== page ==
18. In the present case the unifying factor is, as in the examples so far given, a common cause, but that cause must be a "single act or omission" or, by an extension in the parenthesis, a "related series of acts and omissions". So the question turns upon the meaning of an "act or omission" or "related series of acts or omissions."
19. Moore-Bick J said, at p 245, that an "act or omission" included any acts or omissions "of the kinds described in the insuring clause". In his view, this included the TSB companies' breach of their duty under the LAUTRO rules to establish training schemes for their employees and to make arrangements for monitoring their performance. For the purposes of the preliminary issue the TSB companies admitted, indeed, asserted, that they had been in breach of these duties. Moore-Bick J held that these breaches were an act or omission or series of acts and omissions within the meaning of the aggregation clause and that they had been the cause of all the 22,000 claims. So they could all be aggregated and treated as a single claim for the purposes of the deductible.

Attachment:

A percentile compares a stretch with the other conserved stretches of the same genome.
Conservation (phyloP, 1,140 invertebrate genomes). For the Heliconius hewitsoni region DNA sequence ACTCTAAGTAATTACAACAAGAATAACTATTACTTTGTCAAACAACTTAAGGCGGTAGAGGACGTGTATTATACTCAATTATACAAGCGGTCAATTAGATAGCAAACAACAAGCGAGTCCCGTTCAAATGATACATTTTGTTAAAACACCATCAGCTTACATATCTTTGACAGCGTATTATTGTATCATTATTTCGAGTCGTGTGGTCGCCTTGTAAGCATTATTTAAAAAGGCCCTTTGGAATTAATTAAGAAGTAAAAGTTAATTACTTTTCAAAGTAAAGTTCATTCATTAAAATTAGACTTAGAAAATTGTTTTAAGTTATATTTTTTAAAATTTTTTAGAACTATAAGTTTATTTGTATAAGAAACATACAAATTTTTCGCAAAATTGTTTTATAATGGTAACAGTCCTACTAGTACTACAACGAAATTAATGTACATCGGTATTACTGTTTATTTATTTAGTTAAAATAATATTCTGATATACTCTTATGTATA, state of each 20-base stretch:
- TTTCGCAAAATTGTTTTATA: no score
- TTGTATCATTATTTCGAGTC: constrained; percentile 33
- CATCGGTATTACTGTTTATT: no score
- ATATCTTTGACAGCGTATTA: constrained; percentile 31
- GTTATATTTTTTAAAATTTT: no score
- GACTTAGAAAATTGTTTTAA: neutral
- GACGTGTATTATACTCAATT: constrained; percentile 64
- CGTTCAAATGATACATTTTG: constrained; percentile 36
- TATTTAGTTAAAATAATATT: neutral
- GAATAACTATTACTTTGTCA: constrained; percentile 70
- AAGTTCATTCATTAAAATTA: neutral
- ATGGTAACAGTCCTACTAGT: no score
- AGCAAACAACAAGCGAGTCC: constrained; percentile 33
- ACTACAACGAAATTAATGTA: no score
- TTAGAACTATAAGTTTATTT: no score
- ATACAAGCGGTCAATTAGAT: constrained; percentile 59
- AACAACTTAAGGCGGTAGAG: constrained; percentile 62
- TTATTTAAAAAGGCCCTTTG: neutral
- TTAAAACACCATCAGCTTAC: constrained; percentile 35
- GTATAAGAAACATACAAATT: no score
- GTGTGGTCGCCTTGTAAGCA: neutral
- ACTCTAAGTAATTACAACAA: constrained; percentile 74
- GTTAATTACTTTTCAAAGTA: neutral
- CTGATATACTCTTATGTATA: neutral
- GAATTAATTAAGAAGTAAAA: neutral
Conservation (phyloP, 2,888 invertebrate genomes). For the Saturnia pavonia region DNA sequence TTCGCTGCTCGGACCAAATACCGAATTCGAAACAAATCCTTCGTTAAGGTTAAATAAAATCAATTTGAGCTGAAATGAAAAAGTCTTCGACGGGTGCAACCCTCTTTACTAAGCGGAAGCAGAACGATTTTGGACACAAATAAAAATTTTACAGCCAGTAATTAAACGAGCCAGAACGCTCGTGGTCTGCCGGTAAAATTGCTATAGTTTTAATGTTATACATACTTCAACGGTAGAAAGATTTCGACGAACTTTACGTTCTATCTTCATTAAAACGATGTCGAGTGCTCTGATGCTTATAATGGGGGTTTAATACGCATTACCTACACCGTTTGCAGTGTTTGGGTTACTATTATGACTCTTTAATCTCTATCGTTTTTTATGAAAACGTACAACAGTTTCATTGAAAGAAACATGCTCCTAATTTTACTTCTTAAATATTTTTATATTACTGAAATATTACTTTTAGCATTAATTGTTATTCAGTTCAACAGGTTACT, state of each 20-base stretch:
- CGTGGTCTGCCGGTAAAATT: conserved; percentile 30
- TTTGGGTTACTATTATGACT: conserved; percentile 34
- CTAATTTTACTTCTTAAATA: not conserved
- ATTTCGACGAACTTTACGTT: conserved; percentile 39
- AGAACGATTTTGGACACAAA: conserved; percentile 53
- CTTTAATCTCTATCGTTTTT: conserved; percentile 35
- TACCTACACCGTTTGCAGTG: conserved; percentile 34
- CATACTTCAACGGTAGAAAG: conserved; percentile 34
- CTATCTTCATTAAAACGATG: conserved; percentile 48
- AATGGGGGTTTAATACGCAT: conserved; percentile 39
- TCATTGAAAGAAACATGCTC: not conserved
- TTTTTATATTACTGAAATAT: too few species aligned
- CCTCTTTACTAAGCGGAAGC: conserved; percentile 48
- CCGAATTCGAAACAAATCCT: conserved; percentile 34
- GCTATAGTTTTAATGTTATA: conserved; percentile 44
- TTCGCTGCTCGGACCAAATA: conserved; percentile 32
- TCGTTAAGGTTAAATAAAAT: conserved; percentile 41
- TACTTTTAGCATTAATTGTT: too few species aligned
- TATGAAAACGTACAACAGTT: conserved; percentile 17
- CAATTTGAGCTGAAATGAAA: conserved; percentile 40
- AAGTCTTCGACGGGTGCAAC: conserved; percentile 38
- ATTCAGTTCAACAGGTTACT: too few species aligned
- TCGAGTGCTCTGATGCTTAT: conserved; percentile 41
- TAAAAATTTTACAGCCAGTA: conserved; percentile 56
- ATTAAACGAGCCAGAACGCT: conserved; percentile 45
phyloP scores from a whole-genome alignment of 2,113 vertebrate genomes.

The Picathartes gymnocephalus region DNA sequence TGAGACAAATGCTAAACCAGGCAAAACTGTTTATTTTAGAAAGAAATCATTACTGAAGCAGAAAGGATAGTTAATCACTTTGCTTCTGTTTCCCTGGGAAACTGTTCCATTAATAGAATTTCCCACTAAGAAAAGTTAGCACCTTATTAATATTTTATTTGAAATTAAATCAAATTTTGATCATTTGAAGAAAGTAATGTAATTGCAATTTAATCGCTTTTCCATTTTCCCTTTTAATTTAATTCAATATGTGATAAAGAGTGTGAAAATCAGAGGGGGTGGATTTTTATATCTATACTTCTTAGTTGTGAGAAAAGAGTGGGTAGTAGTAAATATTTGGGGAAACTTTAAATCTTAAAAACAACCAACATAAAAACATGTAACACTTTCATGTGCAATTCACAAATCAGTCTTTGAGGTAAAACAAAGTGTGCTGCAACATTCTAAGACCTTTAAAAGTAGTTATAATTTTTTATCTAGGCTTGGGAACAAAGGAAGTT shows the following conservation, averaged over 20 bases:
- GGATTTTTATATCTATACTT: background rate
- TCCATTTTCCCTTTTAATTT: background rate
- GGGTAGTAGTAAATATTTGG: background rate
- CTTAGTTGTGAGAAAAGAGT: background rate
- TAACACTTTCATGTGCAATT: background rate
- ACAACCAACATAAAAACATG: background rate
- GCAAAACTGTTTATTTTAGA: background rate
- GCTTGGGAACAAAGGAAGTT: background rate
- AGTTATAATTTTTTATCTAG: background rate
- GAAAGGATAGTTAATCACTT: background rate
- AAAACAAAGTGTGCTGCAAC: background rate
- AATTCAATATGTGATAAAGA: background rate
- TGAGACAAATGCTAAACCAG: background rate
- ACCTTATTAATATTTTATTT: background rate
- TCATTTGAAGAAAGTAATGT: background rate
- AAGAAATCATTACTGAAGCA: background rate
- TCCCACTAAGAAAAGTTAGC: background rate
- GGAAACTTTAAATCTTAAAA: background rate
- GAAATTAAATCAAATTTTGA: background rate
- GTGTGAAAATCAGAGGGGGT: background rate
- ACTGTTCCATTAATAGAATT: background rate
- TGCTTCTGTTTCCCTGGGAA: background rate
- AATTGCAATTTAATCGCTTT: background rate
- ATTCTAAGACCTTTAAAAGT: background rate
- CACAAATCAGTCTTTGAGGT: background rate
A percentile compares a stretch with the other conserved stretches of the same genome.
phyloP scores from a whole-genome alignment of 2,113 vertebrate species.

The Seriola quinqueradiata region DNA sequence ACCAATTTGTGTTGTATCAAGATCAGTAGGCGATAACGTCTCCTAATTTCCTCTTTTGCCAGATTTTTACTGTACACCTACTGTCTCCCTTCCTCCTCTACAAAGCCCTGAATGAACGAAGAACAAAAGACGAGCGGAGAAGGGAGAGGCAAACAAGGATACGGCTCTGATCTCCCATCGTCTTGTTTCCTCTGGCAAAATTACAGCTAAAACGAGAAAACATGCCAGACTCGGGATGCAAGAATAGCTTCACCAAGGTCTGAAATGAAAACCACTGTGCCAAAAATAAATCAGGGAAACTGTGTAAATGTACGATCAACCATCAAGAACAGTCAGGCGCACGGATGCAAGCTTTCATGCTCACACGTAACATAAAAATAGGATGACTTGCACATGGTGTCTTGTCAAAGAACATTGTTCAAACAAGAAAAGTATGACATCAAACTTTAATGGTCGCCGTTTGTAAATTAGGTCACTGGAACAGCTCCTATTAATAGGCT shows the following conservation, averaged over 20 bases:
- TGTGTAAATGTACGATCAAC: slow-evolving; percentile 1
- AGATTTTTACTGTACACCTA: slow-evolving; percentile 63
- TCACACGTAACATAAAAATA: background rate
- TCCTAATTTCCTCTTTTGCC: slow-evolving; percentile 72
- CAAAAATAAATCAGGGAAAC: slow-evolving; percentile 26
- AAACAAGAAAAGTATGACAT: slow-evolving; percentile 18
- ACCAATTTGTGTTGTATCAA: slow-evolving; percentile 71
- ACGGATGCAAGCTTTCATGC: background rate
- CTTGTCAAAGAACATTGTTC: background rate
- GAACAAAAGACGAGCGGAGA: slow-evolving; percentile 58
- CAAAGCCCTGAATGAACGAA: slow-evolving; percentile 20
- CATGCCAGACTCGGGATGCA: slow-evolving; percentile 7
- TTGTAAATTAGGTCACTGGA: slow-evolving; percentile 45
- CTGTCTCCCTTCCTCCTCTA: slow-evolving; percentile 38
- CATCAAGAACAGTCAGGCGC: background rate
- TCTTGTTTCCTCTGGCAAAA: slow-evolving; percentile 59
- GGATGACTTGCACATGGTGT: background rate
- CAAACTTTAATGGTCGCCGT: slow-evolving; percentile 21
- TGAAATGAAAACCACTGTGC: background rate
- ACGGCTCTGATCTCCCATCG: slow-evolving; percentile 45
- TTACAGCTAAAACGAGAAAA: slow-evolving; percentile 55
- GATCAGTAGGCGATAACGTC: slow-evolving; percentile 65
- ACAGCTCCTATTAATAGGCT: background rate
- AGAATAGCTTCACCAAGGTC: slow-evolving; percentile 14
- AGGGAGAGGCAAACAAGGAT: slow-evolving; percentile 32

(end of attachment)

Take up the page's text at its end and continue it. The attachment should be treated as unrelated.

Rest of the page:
20. The Court of Appeal (Potter, Hale and Longmore LJJ)  Lloyd's Rep IR 113 did not agree. They drew attention to clause 2 (g) of the endorsement to section 3 of the policy, which defines the term "act or omission". For present purposes, the relevant part of the definition is that the words are deemed to mean a breach of the provisions of the LAUTRO rules "as described in the insuring clause". The relevant part of the insuring clause is paragraph (iii)(g), which insures against a breach "in respect of which civil liability arises on the part of the assured". The Court of Appeal said that an "act or omission" must therefore be something which constitutes the investor's cause of action. It cannot mean an act or omission which is causally more remote.